_____________________________________________________________________ T.1 176 UK Hawks. T.1A - 88 T.1s upgraded with Sidewinder capability. Hawk 50 50 Finnish Hawks with strike / recce capability. Hawk 51 7 Improved replacements for Finnish Hawks 50s. Hawk 52 12 Kenyan Hawks, with drag chute. Hawk 53 20 Indonesian Hawks. Hawk 60 8 Hawks for Zimbabwe. Hawk 60A 5 Improved Hawks for Zimbabwe. Hawk 61 8 Hawks for Dubai with strike / recce capability. Hawk 62 - Proposed Hawks for Venezuela. Hawk 63 16 Hawks for Abu Dhabi. Hawk 63A - 14 Abu Dhabi Hawks updated with new engine and wing. Hawk 63C 5 Hawks for Abu Dhabi, similar to Hawk 63A. Hawk 64 12 Kuwaiti Hawks, with four-Sidewinder fit. Hawk 65 30 Saudi Hawks. Hawk 65A 20 Saudi Hawks with improved engine and wing. Hawk 66 20 Swiss Hawks. Hawk 67 20 South Korean Hawks with long nose. Hawk 102 18 Hawk 100s for Abu Dhabi. Hawk 103 4 Omani Hawk 100s. Hawk 108 10 Malaysian Hawk 100s, Hawk 109 8 Indonesian Hawk 100s. Hawk 115 21 Hawk 100s for Canadian international training program. Hawk 127 33 Australian Hawk 100s with advanced cockpit. Hawk 127 6 Hawk 100s for Bahrain. Hawk 120 24 South African Hawk LIFTS. Hawk 128 28 Hawk LIFTs for the UK, AKA Hawk T.2. Hawk 132 123 Indian Hawk LIFT, AKA AJT. Hawk 166 8 Omani Hawk LIFTs. Hawk 203 12 Single-seat Hawk 200s for Oman. Hawk 208 18 Malaysian single-seat Hawk 200s. Hawk 209 32 Indonesian single-seat Hawk 200s. _____________________________________________________________________ 754 subtotal BAE Hawks 206 subtotal T-45 Goshawks _____________________________________________________________________ 960 TOTAL _____________________________________________________________________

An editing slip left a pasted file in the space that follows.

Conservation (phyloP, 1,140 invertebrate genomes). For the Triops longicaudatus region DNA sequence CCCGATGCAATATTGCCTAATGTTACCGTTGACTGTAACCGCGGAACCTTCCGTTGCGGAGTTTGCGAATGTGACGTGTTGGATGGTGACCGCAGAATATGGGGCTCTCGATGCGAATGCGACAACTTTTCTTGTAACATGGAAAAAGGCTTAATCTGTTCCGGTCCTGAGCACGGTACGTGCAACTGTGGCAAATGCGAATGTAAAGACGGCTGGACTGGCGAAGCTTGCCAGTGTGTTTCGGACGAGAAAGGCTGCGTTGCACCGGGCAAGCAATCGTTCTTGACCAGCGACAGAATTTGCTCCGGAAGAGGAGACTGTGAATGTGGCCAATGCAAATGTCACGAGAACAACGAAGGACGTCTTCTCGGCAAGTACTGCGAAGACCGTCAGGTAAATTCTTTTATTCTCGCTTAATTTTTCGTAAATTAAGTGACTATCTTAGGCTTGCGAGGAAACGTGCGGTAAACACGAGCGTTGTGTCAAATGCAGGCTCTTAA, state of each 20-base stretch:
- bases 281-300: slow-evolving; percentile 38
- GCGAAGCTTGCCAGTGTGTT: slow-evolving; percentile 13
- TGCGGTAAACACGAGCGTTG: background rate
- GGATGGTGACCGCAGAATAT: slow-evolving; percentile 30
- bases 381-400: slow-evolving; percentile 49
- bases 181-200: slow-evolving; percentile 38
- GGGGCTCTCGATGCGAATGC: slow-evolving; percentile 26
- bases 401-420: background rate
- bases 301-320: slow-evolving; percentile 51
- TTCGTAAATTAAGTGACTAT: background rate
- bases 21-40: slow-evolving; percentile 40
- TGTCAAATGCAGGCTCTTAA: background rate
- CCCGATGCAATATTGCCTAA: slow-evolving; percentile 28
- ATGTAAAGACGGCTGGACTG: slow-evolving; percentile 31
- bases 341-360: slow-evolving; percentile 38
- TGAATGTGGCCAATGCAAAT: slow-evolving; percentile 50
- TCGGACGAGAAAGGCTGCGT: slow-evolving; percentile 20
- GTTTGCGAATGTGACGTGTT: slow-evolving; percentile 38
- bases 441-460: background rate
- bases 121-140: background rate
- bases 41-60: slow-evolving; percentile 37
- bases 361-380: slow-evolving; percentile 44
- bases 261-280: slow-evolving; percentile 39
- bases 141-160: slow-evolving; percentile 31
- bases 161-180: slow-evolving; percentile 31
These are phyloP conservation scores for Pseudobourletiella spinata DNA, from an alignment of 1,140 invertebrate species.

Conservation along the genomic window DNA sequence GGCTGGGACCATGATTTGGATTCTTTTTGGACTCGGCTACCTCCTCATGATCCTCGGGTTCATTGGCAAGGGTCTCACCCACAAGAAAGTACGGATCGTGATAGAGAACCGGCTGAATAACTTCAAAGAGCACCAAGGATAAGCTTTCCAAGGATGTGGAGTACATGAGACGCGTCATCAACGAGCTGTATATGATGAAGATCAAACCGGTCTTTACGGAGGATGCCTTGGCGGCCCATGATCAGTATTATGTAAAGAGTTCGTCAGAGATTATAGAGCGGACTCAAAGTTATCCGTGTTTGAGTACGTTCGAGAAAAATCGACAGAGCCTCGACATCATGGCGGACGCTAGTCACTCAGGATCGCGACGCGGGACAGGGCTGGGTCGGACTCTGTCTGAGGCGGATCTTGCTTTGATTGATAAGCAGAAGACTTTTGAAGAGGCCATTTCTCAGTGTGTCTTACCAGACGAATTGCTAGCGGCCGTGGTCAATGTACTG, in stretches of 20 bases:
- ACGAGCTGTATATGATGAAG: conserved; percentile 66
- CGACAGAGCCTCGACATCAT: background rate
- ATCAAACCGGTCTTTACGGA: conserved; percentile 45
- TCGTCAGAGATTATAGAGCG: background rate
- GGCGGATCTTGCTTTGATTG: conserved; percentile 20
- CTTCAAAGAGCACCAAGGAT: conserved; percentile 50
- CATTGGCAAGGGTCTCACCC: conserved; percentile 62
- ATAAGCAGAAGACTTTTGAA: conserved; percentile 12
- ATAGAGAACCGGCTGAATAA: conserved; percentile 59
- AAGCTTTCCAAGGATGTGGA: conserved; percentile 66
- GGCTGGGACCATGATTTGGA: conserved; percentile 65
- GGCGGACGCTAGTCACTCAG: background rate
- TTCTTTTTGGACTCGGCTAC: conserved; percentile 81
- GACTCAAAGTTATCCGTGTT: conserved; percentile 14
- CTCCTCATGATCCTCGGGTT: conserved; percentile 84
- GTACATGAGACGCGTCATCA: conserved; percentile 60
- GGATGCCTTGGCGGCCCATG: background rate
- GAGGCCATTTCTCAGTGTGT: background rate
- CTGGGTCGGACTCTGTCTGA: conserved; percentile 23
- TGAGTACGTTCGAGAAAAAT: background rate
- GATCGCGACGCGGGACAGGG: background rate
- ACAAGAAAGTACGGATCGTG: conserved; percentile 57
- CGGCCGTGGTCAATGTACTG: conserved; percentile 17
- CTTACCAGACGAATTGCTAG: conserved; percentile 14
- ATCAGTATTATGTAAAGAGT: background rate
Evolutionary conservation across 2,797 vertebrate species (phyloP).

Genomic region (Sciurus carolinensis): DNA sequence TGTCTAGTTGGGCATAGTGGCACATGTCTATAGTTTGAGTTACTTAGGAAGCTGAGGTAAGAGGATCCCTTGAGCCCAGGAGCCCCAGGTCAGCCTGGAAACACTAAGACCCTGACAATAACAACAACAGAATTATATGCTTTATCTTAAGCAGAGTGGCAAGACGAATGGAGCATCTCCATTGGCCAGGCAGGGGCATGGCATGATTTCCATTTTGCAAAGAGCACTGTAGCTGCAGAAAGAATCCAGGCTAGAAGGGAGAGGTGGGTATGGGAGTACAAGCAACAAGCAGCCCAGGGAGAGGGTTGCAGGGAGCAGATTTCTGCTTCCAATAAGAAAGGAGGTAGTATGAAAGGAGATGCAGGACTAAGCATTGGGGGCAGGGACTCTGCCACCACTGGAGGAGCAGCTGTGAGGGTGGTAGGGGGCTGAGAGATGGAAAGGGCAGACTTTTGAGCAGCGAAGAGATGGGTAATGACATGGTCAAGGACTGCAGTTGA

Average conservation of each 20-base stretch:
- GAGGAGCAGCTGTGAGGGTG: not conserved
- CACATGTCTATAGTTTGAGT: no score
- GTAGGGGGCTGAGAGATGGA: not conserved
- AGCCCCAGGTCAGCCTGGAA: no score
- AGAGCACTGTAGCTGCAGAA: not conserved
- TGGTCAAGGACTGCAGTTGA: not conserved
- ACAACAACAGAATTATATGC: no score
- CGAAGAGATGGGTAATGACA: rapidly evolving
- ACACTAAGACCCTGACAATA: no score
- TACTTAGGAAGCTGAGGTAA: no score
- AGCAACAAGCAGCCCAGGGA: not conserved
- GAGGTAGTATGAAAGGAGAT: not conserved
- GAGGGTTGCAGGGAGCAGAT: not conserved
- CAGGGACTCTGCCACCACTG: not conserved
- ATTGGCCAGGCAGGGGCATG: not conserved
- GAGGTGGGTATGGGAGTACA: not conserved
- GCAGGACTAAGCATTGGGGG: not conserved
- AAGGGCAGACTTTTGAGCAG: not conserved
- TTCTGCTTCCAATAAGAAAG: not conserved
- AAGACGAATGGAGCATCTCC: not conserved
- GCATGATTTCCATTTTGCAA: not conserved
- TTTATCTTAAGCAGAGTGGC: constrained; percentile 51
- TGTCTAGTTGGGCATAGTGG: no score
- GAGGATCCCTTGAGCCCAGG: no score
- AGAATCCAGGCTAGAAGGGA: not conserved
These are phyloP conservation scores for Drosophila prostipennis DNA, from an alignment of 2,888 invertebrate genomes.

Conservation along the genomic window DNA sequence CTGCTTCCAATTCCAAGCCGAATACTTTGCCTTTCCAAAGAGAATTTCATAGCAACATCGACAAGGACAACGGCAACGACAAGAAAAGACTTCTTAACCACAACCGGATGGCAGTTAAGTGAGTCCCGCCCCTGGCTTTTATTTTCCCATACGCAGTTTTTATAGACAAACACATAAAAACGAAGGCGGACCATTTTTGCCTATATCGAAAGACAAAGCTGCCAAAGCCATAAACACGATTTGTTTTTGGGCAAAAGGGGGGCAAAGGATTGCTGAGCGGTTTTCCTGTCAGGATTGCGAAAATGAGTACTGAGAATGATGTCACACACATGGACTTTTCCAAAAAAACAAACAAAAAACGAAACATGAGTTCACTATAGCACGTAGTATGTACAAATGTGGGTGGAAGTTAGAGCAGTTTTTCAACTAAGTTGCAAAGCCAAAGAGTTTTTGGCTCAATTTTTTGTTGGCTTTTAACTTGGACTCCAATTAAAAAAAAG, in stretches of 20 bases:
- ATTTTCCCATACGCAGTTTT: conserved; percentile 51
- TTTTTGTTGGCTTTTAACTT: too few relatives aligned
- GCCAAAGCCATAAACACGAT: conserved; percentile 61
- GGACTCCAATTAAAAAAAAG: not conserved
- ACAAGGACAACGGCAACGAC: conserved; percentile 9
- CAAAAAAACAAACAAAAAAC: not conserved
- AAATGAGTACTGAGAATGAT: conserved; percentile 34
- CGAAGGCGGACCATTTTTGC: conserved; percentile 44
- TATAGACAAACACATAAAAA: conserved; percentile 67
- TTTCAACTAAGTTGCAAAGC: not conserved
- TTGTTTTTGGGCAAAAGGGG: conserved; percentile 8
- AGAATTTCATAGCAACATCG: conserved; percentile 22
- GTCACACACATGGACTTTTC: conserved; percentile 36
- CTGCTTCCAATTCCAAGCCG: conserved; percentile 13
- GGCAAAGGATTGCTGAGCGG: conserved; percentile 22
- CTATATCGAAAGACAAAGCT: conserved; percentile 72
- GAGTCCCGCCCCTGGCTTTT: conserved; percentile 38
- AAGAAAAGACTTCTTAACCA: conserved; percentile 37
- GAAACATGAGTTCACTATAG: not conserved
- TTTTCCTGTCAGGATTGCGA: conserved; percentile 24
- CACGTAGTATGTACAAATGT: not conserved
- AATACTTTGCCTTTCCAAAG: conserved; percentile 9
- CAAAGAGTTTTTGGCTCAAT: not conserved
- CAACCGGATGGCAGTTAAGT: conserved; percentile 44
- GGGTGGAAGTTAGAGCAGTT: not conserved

* As concerns copyrights and permissions for this document, all illustrations and images credited to me are public domain. I reserve all rights to my writings. However, if anyone does want to make use of my writings, just contact me, and we can chat about it. I'm lenient in giving permissions, usually on the basis of being properly credited.
* Sources include:
* Revision history:
v1.0 / 01 jun 00 v1.0.1 / 01 apr 02 / Review & polish. v1.0.2 / 01 apr 04 / Review & polish. v1.0.3 / 01 mar 06 / Review & polish. v1.0.4 / 01 feb 08 / Review & polish. v1.0.5 / 01 jan 10 / Review & polish. v1.0.6 / 01 dec 11 / Review & polish. v1.0.7 / 01 nov 13 / Review & polish. v1.1.0 / 01 oct 15 / Fixed production table.BACK_TO_TOP